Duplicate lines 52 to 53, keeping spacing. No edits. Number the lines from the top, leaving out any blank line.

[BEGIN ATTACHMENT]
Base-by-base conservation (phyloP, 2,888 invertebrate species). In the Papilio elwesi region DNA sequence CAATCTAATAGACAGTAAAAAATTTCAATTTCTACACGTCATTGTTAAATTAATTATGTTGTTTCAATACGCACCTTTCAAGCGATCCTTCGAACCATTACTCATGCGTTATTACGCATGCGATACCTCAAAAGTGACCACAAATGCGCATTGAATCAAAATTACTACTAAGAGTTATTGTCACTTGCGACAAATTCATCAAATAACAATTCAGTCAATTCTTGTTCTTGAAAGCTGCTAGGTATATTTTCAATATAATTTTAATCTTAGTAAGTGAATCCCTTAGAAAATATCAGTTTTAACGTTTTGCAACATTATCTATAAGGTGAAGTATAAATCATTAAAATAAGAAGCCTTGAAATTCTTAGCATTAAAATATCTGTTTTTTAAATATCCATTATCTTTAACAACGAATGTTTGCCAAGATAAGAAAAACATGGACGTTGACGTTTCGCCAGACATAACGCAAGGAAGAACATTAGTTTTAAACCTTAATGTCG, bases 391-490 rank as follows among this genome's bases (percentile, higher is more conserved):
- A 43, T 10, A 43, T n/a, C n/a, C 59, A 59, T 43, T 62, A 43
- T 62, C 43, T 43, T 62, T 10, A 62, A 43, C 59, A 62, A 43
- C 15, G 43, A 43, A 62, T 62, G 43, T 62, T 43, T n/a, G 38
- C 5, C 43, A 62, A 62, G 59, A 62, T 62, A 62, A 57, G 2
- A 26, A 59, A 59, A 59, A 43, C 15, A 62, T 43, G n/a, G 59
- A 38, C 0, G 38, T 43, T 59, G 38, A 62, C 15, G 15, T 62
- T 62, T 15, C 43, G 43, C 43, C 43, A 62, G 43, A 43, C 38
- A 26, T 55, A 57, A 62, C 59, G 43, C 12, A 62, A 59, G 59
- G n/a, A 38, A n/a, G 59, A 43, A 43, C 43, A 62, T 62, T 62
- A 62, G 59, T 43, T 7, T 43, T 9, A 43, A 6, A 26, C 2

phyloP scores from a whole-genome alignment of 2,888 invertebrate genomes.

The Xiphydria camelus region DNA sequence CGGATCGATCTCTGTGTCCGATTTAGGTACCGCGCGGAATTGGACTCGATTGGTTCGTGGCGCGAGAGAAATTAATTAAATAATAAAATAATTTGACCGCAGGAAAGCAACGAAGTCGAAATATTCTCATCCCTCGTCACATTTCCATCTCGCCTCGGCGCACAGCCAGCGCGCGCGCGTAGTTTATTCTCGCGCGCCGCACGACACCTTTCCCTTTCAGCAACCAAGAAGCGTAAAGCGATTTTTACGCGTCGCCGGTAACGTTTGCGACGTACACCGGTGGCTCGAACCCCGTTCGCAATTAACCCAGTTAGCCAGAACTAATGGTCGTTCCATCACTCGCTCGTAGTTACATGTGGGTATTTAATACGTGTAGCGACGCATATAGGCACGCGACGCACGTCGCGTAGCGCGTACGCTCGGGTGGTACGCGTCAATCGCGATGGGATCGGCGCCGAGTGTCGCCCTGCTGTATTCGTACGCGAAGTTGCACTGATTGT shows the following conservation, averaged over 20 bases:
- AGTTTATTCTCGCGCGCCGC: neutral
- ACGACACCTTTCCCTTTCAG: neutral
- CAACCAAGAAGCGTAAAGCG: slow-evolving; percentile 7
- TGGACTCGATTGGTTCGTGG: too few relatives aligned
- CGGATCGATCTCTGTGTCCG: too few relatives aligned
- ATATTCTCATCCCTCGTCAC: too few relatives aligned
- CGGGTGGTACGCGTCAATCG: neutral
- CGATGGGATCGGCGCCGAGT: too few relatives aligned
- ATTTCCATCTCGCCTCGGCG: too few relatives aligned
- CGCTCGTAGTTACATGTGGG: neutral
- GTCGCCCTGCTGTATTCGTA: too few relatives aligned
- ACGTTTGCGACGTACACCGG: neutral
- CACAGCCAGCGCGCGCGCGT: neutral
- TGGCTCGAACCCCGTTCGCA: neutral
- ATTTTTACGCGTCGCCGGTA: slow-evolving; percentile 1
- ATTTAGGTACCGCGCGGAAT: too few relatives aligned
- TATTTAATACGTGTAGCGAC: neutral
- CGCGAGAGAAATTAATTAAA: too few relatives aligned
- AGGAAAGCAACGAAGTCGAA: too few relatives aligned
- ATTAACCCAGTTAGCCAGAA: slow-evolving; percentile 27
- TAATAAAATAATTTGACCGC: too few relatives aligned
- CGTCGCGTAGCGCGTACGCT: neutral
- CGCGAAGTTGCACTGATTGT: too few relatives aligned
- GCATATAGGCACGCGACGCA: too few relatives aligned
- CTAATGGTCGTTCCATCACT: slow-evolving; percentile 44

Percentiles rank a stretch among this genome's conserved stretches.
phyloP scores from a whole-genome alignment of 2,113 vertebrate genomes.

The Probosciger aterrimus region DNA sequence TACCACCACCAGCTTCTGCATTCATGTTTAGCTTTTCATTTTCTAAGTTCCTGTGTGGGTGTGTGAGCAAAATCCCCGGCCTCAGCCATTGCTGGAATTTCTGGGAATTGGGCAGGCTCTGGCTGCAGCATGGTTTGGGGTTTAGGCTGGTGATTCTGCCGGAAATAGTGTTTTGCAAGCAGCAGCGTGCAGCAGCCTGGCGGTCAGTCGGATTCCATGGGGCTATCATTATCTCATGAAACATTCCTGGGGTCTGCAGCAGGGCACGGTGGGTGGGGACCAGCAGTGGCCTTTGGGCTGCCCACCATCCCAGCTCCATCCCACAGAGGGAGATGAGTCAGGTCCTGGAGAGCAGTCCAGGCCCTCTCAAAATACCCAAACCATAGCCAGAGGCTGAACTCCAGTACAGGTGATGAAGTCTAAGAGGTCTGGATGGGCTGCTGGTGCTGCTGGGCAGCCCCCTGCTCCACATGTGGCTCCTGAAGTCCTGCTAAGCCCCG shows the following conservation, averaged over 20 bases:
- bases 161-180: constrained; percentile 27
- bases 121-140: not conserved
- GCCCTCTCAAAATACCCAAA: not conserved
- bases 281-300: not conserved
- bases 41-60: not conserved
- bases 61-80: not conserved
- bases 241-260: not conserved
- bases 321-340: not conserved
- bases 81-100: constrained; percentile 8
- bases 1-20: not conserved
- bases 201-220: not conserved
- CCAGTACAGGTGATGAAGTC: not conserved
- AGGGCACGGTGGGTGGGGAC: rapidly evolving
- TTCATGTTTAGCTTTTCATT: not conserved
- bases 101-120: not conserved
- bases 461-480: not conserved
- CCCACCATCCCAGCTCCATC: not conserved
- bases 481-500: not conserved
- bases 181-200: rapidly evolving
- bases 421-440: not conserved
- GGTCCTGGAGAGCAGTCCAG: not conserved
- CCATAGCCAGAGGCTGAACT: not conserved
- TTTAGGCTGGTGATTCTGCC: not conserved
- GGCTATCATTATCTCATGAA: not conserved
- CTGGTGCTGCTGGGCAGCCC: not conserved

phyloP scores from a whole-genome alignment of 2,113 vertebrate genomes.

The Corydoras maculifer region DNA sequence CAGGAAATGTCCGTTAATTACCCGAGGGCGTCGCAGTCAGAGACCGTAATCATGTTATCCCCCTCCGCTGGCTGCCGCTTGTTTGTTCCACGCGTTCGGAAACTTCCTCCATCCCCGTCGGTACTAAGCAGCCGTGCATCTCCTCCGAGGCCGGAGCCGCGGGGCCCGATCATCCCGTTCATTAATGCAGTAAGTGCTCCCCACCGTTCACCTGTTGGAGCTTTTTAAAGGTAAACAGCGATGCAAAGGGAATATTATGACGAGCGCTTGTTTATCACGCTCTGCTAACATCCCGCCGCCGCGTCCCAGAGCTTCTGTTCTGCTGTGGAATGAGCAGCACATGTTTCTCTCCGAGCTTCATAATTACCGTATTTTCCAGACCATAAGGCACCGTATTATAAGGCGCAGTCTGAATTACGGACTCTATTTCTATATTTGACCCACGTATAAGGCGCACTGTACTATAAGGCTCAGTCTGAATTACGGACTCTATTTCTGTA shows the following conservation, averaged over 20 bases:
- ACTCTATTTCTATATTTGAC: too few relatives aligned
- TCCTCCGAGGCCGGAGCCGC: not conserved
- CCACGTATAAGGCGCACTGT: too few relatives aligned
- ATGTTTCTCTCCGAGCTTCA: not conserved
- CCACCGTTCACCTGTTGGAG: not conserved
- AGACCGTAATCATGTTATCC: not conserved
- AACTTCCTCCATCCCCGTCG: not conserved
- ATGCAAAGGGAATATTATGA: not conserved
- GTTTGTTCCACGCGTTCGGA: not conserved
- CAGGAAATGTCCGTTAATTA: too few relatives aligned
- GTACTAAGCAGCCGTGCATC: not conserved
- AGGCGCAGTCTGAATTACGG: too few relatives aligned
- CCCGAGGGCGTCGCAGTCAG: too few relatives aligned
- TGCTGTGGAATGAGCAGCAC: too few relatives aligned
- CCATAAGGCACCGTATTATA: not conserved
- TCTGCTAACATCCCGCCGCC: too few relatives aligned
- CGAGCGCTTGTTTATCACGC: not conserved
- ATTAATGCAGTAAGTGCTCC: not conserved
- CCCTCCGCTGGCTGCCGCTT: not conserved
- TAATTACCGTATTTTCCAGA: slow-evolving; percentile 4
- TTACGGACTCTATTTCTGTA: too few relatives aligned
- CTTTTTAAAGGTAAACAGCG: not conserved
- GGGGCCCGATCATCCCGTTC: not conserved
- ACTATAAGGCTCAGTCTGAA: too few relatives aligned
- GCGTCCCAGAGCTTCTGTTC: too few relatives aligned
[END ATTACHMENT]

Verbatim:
- bases 201-220: not conserved
- CCAGTACAGGTGATGAAGTC: not conserved